The US Department of Agriculture (USDA) has ordered the recall of 143m lb (64.9m kg) of beef - the largest meat recall in the country's history.
Workers at the plant are also accused of animal cruelty
It comes from a company in California, which officials said allowed meat from cattle unable to stand at the time of slaughter to enter the food chain.
But the USDA said the health hazard was minimal. Much of the meat was purchased for federal nutrition programmes.
The meat-packing plant is also being investigated for animal cruelty.
The USDA had suspended operations there earlier this month after an undercover video came to light showing crippled and sick animals being mistreated.
The USDA recall affected frozen beef products from the Westland/Hallmark Meat Co in Chino, California, dating back to 1 February 2006.
The move surpasses a 1999 recall of 35m lbs (15.9m kg) of ready-to-eat meals, which were thought to possibly be contaminated with listeria, officials said.
An estimated 37m lbs (16.8m kg) of the beef recalled on Sunday went to school lunch programmes and other federal nutrition programmes, the USDA said. Some was also supplied to major fast-food chains.
But officials said most of the recalled meat has probably already been eaten.
The USDA classified the recall as Class 2 - meaning there is a remote probability that the product could harm health if consumed - and said investigators had found no cases of illness related to the meat.
An undercover video showed cattle being prodded with a forklift truck
"We don't know how much product is out there right now. We don't think there is a health hazard, but we do have to take this action," Dick Raymond, USDA undersecretary for food safety told the Associated Press.
In a statement, Agriculture Secretary Ed Shafer said he had been "dismayed by the inhumane handling of cattle" that resulted in the violation of food safety regulations at Westland/Hallmark.
"It is extremely unlikely that these animals were at risk for BSE [mad cow disease] because of the multiple safeguards; however this action is necessary because plant procedures violated USDA regulations," he added.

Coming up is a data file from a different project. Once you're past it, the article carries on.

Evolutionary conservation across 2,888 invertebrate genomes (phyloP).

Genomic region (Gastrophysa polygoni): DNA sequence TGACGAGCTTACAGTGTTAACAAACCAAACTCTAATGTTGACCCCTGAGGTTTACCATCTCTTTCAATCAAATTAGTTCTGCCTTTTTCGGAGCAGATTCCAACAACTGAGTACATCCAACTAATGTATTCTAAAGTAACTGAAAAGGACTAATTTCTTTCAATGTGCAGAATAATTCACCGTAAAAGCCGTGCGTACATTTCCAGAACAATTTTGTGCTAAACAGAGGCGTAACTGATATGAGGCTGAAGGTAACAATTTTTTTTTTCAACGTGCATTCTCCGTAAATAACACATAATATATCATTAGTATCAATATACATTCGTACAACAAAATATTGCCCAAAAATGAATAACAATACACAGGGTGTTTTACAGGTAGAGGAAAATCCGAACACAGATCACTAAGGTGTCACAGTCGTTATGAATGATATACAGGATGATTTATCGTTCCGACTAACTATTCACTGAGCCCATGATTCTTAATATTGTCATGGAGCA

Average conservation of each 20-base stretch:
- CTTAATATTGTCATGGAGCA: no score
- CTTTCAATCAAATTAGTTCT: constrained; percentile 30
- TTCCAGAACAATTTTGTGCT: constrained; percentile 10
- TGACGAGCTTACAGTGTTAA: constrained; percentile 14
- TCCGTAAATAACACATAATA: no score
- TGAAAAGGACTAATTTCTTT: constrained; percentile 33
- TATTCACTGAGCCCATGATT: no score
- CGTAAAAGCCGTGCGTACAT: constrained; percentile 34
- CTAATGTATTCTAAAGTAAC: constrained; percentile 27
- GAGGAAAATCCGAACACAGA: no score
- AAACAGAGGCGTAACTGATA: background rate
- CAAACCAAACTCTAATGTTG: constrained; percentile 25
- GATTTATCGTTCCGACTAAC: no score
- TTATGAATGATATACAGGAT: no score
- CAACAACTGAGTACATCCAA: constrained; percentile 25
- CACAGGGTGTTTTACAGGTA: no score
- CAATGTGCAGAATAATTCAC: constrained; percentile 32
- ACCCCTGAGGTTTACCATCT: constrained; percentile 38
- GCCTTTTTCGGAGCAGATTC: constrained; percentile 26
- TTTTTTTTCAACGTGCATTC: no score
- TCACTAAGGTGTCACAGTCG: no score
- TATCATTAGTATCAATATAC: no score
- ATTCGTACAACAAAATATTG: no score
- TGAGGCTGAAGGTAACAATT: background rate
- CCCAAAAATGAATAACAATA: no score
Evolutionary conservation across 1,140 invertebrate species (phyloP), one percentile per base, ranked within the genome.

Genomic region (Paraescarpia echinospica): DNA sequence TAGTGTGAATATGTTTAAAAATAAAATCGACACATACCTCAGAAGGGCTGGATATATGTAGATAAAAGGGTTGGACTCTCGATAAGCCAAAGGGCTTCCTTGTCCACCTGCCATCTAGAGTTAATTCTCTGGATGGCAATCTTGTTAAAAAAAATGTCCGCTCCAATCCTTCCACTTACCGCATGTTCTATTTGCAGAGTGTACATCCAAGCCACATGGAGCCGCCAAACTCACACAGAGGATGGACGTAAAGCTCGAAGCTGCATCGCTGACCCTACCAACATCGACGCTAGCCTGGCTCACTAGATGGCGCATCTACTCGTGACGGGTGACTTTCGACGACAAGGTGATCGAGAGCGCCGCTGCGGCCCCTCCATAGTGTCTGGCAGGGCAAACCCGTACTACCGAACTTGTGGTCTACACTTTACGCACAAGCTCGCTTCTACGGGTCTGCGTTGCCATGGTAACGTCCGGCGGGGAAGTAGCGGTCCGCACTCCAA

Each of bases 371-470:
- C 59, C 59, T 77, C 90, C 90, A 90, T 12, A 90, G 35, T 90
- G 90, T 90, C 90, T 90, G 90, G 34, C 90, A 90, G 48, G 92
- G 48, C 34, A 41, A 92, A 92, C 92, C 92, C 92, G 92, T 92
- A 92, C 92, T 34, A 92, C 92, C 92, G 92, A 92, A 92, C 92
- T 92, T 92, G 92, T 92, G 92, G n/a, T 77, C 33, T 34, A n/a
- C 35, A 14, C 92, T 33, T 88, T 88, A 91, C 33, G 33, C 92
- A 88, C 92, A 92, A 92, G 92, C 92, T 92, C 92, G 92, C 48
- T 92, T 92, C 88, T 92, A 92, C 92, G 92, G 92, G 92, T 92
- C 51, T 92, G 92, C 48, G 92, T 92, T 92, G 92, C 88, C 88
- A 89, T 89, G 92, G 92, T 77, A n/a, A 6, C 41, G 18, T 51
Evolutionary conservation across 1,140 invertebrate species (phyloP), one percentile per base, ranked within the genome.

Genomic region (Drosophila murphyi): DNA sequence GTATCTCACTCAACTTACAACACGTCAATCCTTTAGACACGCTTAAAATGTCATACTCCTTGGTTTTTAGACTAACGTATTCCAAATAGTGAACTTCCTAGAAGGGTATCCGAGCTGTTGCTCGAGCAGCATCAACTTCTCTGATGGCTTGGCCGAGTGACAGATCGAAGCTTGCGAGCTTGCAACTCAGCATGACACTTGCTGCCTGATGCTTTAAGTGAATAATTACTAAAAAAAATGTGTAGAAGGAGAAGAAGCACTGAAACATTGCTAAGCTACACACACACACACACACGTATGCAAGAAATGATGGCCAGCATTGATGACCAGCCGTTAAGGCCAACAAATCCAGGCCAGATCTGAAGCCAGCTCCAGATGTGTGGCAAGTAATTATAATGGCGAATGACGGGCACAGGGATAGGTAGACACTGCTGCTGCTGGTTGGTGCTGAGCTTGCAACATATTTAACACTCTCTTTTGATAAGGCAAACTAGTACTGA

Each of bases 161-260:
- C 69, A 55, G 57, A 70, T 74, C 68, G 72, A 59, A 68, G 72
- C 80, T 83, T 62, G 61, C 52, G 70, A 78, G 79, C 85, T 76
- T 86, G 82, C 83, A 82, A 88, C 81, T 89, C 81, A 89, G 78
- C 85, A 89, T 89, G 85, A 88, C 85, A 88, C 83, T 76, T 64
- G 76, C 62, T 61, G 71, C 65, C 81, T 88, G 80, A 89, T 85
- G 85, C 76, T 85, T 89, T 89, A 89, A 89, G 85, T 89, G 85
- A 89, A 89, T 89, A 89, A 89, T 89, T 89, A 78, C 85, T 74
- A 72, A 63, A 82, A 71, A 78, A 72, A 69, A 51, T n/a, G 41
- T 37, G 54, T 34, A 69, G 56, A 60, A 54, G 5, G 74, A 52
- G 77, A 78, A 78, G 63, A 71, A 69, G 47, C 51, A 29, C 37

The recall was ordered after USDA officials said the plant did not consistently order "complete and proper" inspections of cattle which had lost the ability to walk prior to slaughter.
Such "downer" cattle are at greater risk of contamination by E. coli, salmonella or contracting mad cow disease, as they have weaker immune systems and greater contact with faeces than walking cattle.
They should either be removed from the food supply, or receive a more thorough inspection following slaughter, officials say.
Operations at the plant had already been suspended earlier this month following the broadcast of an undercover video shot by the Humane Society of the United States.
The video showed crippled and ill animals being prodded with the blades of a forklift truck, kicked, given electric shocks and sprayed with high-pressure water hoses by staff in an effort to get them to their feet before slaughter.
"A recall of this staggering scale proves that it's past time for Congress and the USDA to strengthen our laws for the sake of people and animals," said the Humane Society's president, Wayne Pacelle.
Two former employees, including a slaughter pen manager, were charged with animal cruelty by California prosecutors on Friday. No charges have been filed against Westland/Hallmark, but the USDA investigation continues.
In a statement issued on 3 February, Westland/Hallmark president Steve Mendell said it was co-operating with the USDA and called the practices shown in the video as "a serious breach of our company's policies and training".
"We have taken swift action regarding the two employees identified on the video and have already implemented aggressive measures to ensure all employees follow our humane handling policies and procedures," he added.